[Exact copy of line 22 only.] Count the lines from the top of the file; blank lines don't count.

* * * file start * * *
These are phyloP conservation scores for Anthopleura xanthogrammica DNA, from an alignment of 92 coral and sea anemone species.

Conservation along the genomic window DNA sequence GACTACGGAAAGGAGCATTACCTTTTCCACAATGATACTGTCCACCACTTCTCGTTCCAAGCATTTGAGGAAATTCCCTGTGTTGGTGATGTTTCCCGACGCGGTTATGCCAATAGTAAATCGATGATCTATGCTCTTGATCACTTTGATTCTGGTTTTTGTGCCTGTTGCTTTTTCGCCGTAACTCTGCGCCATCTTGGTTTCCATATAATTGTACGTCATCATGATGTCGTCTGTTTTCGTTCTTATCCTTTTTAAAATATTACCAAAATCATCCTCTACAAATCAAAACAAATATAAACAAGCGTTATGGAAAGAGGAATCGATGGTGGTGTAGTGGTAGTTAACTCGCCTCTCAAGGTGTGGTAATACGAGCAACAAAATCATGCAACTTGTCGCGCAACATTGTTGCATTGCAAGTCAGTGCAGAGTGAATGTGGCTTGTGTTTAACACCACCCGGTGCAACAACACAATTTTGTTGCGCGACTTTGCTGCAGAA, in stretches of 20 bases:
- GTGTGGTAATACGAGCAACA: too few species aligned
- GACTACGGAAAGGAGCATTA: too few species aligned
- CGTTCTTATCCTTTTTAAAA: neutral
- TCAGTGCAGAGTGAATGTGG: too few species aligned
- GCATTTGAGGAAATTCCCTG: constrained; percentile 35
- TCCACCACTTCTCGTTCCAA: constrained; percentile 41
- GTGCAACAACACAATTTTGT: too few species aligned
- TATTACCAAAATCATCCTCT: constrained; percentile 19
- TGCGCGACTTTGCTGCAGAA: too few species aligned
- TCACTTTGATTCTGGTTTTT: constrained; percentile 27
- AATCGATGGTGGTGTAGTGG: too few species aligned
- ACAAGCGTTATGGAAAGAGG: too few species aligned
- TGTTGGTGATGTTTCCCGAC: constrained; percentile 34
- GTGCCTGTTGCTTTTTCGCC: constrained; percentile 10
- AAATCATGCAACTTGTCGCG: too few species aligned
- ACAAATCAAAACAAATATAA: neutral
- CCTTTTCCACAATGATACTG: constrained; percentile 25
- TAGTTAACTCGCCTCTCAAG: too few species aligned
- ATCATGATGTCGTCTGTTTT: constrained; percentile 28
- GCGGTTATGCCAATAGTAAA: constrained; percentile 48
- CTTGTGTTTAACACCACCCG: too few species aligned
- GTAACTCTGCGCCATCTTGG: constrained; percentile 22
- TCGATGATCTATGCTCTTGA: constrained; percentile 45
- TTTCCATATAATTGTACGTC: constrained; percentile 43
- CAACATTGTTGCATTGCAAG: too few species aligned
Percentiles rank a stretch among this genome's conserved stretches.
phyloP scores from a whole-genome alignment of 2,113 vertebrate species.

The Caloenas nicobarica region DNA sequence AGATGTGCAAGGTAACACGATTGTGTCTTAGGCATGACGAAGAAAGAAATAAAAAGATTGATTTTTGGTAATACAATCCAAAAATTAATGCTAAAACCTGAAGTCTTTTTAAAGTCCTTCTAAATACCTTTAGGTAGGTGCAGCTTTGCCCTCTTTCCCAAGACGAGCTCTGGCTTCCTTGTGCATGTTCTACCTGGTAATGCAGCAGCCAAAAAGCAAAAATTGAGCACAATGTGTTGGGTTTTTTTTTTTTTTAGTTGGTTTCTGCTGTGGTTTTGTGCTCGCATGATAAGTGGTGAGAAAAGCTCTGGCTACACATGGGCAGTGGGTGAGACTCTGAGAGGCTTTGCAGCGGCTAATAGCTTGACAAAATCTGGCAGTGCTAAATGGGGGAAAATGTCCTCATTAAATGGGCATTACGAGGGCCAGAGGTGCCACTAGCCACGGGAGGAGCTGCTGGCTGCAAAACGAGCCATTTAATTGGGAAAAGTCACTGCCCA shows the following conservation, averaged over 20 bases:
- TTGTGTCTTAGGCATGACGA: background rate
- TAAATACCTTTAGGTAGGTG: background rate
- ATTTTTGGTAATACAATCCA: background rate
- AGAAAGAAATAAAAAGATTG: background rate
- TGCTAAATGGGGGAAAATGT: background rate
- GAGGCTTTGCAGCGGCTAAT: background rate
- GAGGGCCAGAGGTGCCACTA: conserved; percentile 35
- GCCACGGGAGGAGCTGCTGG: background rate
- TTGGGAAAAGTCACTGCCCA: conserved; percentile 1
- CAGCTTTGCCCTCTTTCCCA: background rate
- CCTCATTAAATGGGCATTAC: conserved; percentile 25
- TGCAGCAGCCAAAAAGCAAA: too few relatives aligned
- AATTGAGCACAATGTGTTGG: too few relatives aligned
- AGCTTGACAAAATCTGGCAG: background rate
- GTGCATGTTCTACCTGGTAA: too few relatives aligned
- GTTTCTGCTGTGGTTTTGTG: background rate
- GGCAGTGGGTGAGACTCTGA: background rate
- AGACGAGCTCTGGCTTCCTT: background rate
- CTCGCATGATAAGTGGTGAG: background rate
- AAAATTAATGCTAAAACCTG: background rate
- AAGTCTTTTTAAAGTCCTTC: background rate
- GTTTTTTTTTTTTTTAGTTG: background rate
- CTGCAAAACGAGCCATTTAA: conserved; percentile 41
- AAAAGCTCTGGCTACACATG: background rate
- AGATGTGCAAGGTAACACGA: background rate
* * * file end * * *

- GCGGTTATGCCAATAGTAAA: constrained; percentile 48